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Old 15-09-2008, 16:25   #16
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Also, since you are having the rigging checked anyway, make sure your furler is a reefing furler and not just a furler. Many small boat systems are set up to simply roll up the genoa and are not strong enough to handle a reefed sail. If your furler is not set up for reefing you should look into getting one that is, it will save you a ton of space not having to carry around 3 different sails.
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Old 16-09-2008, 17:34   #17
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Would appreciate some suggestions regarding outfitting for the singlehanded voyage.

- Navigation, weather info, radar, internet/e-mail for my on board iMac
- Backup GPS when the power quits.
- Charging batteries en-route
Here is how I would approach the journey.

According to Google Earth it is about 2400 nm to Papeete. I don't know the currents there but for current and set I would add 20%. Call it 2900 nm. I reckon you could plan no better than 4 kts in your boat so call it 31 days. If it were me I would plan to provision +50% but maybe you are comfortable with 30%.

2 gallons of water per day X 40 days = 80 gallons = 640# of water. I reckon 2 pound of food per day = 100# of food. Add 200# of personal gear and call it 1000# of stuff to keep you alive.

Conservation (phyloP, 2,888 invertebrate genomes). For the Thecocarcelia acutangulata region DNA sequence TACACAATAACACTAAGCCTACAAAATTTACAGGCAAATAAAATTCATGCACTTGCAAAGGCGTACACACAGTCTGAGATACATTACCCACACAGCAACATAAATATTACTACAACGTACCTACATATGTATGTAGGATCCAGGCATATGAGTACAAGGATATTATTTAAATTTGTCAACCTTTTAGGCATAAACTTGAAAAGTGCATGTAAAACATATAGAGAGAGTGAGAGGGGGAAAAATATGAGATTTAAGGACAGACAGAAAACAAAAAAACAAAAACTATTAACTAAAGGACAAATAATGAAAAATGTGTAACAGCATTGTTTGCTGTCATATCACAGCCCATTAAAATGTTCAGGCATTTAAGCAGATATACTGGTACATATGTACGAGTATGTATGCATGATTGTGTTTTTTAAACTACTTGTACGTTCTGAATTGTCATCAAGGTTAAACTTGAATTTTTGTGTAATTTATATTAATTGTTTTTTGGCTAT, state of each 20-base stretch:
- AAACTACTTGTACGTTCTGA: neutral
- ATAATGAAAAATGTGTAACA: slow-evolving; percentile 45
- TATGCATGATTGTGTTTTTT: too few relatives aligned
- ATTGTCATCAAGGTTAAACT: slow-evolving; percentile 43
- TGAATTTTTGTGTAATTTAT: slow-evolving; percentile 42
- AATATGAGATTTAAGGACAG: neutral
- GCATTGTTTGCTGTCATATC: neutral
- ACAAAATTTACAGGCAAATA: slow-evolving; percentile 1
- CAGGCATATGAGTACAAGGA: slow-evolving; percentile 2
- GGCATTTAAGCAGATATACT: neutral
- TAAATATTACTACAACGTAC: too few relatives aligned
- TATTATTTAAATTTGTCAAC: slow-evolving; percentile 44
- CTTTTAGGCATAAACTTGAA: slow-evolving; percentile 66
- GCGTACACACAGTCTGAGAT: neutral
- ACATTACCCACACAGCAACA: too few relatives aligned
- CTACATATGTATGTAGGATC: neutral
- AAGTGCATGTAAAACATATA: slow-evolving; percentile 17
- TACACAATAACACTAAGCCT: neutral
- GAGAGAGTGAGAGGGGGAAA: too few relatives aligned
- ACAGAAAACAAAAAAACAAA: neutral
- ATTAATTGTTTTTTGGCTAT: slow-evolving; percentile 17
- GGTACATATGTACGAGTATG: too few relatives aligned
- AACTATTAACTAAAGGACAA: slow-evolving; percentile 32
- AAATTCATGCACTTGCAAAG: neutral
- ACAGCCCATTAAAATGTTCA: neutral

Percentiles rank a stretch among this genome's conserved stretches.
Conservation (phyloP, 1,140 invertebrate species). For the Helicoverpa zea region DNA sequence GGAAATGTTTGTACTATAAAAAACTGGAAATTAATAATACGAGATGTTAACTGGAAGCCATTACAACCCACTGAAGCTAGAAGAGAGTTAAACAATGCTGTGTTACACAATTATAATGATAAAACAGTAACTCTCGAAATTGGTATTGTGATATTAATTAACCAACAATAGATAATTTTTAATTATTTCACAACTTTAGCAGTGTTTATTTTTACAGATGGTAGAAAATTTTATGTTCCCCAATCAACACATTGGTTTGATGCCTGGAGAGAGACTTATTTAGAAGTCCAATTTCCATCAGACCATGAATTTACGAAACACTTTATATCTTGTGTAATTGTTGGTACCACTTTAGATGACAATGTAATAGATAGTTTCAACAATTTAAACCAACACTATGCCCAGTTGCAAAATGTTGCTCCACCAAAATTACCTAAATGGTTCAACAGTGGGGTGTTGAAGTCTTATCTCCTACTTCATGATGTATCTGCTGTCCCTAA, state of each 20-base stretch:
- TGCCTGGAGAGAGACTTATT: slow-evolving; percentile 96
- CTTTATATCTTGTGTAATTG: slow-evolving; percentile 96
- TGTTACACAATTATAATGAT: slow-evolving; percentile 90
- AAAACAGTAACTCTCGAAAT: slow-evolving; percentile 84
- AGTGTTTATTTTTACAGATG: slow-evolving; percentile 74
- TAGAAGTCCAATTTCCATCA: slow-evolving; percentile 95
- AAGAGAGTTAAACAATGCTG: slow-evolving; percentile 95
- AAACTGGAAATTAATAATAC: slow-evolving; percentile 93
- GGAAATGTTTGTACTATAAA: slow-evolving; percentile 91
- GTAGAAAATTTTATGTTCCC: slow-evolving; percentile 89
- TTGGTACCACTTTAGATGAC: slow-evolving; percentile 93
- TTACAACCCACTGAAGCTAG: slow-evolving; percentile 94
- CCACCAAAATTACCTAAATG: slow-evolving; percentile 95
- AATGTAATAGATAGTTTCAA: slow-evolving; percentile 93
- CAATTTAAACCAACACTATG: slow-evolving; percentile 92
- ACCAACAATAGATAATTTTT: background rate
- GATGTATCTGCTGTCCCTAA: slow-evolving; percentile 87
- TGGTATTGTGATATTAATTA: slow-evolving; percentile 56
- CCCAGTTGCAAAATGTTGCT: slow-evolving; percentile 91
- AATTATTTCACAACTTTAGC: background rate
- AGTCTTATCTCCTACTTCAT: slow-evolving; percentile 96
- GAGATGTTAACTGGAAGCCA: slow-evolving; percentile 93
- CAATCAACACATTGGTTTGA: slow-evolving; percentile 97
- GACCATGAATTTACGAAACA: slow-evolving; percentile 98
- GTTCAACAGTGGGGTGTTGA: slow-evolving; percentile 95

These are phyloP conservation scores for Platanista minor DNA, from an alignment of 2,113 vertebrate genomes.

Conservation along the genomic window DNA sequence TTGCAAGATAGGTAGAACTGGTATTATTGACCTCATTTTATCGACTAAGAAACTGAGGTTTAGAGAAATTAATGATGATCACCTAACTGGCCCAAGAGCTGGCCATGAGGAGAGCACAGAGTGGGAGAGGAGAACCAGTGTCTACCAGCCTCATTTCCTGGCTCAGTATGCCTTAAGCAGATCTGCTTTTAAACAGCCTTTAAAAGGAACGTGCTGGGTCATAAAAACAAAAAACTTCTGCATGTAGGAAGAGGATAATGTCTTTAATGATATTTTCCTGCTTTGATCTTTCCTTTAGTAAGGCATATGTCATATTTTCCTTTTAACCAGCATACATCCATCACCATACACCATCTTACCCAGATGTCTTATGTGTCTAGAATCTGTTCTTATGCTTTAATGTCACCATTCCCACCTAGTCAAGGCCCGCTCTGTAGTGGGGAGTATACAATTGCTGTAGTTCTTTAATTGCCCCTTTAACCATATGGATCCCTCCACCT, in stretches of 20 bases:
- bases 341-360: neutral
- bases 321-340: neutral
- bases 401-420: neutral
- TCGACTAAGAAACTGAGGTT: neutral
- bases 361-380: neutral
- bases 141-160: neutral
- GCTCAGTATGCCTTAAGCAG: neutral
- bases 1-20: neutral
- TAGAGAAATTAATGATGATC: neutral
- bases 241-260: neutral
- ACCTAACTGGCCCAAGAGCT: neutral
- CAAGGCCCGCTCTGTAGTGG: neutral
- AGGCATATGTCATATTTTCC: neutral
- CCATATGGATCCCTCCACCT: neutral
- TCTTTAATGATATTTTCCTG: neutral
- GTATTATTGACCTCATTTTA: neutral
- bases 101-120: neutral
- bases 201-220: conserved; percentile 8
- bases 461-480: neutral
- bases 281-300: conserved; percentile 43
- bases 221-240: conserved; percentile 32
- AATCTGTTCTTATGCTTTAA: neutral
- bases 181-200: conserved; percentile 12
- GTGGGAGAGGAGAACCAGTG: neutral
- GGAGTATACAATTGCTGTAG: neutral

Sail plan - In forty days the weather can do anything. I would not do this trip in your boat on a furler. I would change out to hanked on sails. I would plan to sail in anything from 0-30 kts and after that be looking to heave to or anchor, maybe motoring for steerage and holding on for the ride.

130% Genny
100% jib
storm headsail
Triple reef main
sea anchor and plenty of warp

Navigation
I don't do celestial but 40 days on the water is a good time to learn. I would pack 3 gps units. 1 primary wired to the house. 1 in a faraday cage and one in the life raft - all the same so they are interchangeable

3 gps - plenty of batteries
sextant, chronometer etc.

Communications
SSB with sail mail
vhf
EPIRB
Sat phone optional

Steering
2 Tiller pilots - ST2000 over the 1000 due to additonial torque
System to lash the tiller
Wind steering would be a bonus

Visibility
I would not want to get run over

radar reflector
nav lights + spares

Power
300ah of stored power
60amp alternator with plenty of spares
180-240w solar
wind gen would be extra nice to have

Engine
Plenty of spares including spare alternator
Enough fuel for 4-5 days of motoring

Safety
harness/pfd
safety lines run to the bow
2 man raft fully provisioned
med kit
High capacity bilge pump - electric
High capacity bilge pump - manual
Hull repair plan


There's probably a bunch of other stuff but this is a good start, I think.
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Old 17-09-2008, 01:30   #18
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If you haven't already done so, check out ...

The Seven Seas Cruising Association - Home

The SSCA is the best cruising group around (I'm a biased member).
Thank you, I'll look into it ..